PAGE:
I made this little quilt to give hope to those in need of it. The angel will watch over those in dire need from illness, death, divorce or anything that seems, at present, quite bleak.
Hope springs eternal in the human breast;
Man never Is, but always To be blest:
The soul, uneasy and confin’d from home,
Rests and expatiates in a life to come.
-Alexander Pope,An Essay on Man, Epistle I, 1733
Hope springs eternal when this darling is in the room. The background fabric is hand dyed muslin with tea to give it an aged look. She is machine-appliqued with a button hole stitch. In her arms is a hand-embroidered wreath of french knots.

As she floats among the stars, her golden metallic halo shines.


The word hope has been stitched by hand.


This 11″ X 16″ mini quilt would be perfect by a child’s bedside or hanging above a crib. She would also make a great table topper at Christmas.
It is for sale at Quiltingcafe.etsy.com.
If you would like a hanging sleeve attached or a personalized label, please let me know.
Quilting Cafe, where something is always brewing
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Added a new mini quilt today. Had left over scraps from other projects and this was really fun.

Here are other primitive folk art quilts that would look great in a cabin.


As always, these can be purchased at quiltingcafe.etsy.com

Several months ago, I started collecting these brown and pink fabrics.I scoured quilt shops, Internet sites, and my stash. When I saw this pattern I knew it work very well with these fabrics.
I have never made a quilt with curves before. The instructions were clear and precise and I made use I pinned and pinned and pinned. By matching centers and ends, then continuing inwards, the blocks turned out perfect each time. I made sure the gathered section was next to the feed dogs. The fabric moved quite well through the needle. I removed each pin as I sewed.
I actually found the border fabric after the blocks were finished. They were the exact brown I needed. The large flowered print certainly compliments the geometric circles. When I finished the quilt, I thought they looked like chocolate cover cherries, or cherry cordials. They are named Cherry Cordial I, II, III.
I had some smaller squares from another project so, I decide to make a matching baby/doll quilt adding fabrics from the first quilt.
The first quilt had so many left over convex and concave pieces, I decided to use them to make a smaller quilt that work great as a wall hanging.
The set of all three can be purchased on my site at quiltingcafe.etsy.com

Even the best quilters have quilts that are a little off especially when working with multiple pieced blocks. I follow this rule religiously. When it comes time to sew on the borders, no matter how uneven the quilt may be remember this mantra: MEASURE THROUGH THE CENTER ONLY. DO NOT STRETCH! Forget about all the other measurements. Don’t believe me, try it!

Problem: The quilt top is slightly longer than the border.
Solution: Sew with the quilt top on the bottom, when you put it through the sewing machine. Your sewing machine’s feed dogs will help resolve the problem by easing in the excess fabric.

Problem: The borders are slightly longer than the quilt top.
Solution: Sew the border on with the border fabric next to feed dogs underneath the quilt.

Quilting is really the ultimate in green.  After all, I don’t throw away a scrap.  My quilting studio is a testament to that.  I reuse vintage materials, repurpose my daughter’s jeans into quilts, and recycle where I can.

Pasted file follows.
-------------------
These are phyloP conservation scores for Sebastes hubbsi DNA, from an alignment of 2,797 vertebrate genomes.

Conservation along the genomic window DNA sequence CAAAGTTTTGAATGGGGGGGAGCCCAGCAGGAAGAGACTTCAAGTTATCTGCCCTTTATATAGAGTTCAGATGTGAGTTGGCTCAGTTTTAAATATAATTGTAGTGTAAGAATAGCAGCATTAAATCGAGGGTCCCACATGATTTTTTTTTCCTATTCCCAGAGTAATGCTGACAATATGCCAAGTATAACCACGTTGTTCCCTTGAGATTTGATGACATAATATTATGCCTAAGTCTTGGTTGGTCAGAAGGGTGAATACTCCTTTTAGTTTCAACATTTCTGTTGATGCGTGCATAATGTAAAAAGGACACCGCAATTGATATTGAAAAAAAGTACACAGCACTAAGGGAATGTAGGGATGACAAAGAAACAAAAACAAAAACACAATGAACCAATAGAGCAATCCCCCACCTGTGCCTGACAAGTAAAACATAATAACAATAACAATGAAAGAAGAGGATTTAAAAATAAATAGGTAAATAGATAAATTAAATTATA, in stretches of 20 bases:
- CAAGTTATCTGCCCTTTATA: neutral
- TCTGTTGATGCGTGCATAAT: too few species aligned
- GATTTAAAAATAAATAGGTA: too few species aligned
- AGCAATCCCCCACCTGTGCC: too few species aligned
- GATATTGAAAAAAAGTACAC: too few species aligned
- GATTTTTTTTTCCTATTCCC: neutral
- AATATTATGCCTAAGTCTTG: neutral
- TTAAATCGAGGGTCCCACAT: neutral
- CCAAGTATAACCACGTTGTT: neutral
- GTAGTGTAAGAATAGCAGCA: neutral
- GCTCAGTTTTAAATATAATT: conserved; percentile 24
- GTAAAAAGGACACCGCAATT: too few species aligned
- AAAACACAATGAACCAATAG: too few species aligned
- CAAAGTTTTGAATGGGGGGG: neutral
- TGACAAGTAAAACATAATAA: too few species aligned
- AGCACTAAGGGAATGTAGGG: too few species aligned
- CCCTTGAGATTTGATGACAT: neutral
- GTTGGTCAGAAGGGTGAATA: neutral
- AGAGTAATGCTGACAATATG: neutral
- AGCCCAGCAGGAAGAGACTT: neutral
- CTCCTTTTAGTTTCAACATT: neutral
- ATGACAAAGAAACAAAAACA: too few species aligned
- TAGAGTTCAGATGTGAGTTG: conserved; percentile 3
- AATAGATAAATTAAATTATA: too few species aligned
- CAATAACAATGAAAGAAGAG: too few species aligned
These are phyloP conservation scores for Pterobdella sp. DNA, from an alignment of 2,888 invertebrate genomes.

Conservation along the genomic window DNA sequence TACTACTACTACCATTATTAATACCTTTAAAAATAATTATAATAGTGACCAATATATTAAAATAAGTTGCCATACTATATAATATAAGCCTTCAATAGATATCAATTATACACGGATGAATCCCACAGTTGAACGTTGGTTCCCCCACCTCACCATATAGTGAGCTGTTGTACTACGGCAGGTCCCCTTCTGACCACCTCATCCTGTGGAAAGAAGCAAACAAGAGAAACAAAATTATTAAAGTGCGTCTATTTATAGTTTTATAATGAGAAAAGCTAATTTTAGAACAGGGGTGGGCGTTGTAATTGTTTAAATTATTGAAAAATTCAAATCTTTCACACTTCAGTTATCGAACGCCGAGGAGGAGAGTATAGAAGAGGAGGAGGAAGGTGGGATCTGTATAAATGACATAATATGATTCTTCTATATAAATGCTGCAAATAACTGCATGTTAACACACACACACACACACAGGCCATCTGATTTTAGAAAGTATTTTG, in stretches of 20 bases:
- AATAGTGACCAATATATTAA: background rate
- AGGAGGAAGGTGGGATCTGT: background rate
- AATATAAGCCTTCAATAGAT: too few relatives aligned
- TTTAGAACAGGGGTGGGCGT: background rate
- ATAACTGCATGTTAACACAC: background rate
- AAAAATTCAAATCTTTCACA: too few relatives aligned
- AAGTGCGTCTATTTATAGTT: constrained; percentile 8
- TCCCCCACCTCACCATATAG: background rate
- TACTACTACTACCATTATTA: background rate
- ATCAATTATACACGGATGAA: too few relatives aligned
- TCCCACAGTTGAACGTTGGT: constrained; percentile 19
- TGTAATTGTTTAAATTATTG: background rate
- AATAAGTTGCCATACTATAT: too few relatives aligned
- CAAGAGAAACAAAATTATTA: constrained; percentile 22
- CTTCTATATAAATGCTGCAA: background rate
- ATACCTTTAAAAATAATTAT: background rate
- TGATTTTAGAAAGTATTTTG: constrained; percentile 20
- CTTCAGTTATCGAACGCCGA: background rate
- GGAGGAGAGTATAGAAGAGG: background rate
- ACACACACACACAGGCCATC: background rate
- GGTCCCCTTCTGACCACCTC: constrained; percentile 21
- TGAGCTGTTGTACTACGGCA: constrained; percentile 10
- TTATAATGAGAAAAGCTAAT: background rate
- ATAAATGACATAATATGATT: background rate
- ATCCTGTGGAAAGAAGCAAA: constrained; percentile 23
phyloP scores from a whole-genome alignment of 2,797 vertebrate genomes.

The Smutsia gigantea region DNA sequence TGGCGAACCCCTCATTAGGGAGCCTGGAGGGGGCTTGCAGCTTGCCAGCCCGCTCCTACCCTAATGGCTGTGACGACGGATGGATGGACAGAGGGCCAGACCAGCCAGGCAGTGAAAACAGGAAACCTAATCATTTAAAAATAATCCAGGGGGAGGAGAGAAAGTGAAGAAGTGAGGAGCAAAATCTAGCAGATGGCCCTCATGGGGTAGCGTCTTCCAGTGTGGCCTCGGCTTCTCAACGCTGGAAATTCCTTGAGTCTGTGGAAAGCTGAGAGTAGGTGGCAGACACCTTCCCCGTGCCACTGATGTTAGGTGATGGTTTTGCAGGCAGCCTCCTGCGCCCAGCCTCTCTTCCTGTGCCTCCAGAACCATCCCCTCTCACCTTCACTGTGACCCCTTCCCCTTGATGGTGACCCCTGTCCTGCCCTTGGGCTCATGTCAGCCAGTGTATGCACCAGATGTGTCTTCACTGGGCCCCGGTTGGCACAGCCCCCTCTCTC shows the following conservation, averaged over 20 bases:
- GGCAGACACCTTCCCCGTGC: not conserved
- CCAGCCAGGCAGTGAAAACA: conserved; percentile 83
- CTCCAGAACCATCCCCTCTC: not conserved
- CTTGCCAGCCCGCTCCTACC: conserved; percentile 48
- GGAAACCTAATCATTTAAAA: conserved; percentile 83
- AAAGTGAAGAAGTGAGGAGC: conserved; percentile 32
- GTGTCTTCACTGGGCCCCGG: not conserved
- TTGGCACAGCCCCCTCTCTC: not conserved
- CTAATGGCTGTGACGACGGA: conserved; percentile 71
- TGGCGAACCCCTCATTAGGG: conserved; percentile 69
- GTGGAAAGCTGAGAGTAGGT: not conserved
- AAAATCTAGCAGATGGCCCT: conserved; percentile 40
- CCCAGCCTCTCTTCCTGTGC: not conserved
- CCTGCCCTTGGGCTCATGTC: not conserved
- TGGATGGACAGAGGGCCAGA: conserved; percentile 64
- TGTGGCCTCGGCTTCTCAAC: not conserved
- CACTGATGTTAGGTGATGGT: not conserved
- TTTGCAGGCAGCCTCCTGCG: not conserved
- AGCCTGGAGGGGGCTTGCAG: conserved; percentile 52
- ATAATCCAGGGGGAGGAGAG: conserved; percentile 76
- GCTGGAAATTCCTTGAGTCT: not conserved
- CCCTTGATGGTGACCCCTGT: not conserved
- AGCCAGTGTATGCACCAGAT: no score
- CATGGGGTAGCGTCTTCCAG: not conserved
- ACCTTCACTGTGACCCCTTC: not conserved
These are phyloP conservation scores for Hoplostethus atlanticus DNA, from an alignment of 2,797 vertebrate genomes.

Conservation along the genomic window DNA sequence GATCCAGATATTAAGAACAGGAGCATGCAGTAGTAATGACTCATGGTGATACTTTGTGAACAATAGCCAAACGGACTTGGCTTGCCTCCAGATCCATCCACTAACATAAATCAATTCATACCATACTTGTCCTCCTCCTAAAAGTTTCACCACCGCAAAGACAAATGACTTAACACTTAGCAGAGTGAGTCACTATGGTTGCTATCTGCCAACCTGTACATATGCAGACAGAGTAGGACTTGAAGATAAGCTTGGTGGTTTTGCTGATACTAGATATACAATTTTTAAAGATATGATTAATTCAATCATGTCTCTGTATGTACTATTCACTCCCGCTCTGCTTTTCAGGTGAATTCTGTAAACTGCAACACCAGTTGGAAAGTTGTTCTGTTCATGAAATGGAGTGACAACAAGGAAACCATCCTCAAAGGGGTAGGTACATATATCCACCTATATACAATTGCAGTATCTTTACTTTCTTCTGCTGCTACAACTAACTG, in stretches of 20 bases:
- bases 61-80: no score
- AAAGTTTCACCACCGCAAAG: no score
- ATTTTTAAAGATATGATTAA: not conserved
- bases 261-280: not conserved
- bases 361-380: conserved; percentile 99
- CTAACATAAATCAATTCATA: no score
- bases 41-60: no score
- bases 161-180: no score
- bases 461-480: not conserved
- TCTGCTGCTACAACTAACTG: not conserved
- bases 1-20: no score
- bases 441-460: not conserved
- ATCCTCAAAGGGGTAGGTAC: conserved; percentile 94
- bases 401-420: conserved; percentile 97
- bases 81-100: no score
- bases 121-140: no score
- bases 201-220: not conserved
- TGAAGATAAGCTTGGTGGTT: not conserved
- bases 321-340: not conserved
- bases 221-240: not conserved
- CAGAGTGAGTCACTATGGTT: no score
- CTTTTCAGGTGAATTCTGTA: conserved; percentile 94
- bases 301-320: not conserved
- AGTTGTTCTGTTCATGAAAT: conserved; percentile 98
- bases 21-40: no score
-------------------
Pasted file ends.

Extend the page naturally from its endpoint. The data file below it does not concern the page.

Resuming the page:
Quilt Studio

Quilt Studio

So when I heard a Louisville MOMs Group is having a Recycle, Repurpose, and Reuse theme at their next meeting, I knew my shop would fit the bill.   The Louisville Brightside organizer coming to speak on things to help in Louisville and they always prepare a packet to give to each mom. Since they might be interested in my products with Christmas coming up, and going green being such a hot topic, I am sending them my cards with vintage ribbon attached.  I have also donated these folk art postcard and magnets for a door prize.

Hope they have a great meeting and I certainly look forward to hearing from them.

As most quilters will agree, quilt scraps multiply profusely with each new quilting project.  I am no different.  Who knows when I may need a 1″ square of purple or a long string of green.  Early on, I luckily realized I should separate the scraps into country and brights…oh, yes, and 30’s, and Aunt Ruth’s stash, and, well you know the drill. 

I decided this weekend to attack the plaid country scraps and not stop until there was nothing, I mean nothing left of those flannels and evenweaves.  One hundred and forty-four  4″ blocks with approximately 900 strips altogether, I have my squares on my design board.  I find that taking a picture  helps me to see what doesn’t exactly fit. 

I don’t mean to be anal, but I do have a pattern here.  The center of each block is a green plaid or stripe.  The center blocks have the darkest center green strip, radiating out with lighter greens.    why so much green, you ask, and why the bright yellow.  My daughter made a Green Bay Packer quilt for her boyfriend…very hard to have in this house being Chicago Bears fans…so I have to get rid of every last piece of that dreaded green and gold plaid!!! 

Plaid strip pieced quilt in progress

Plaid strip pieced quilt in progress

I hate to start sewing the blocks together, because the quilt will shrink so.  I will look at this for a little while longer.

Aunt Ruth’s Stash has been selling like hotcakes!!  Here are a couple of interesting fabrics for the holidays.  Just Go to quiltingcafe.etsy.com for purchases. Remember proceeds are donated directly to  Alzheimers.  Have already donated $25.00.   Christmas will be here before you know it.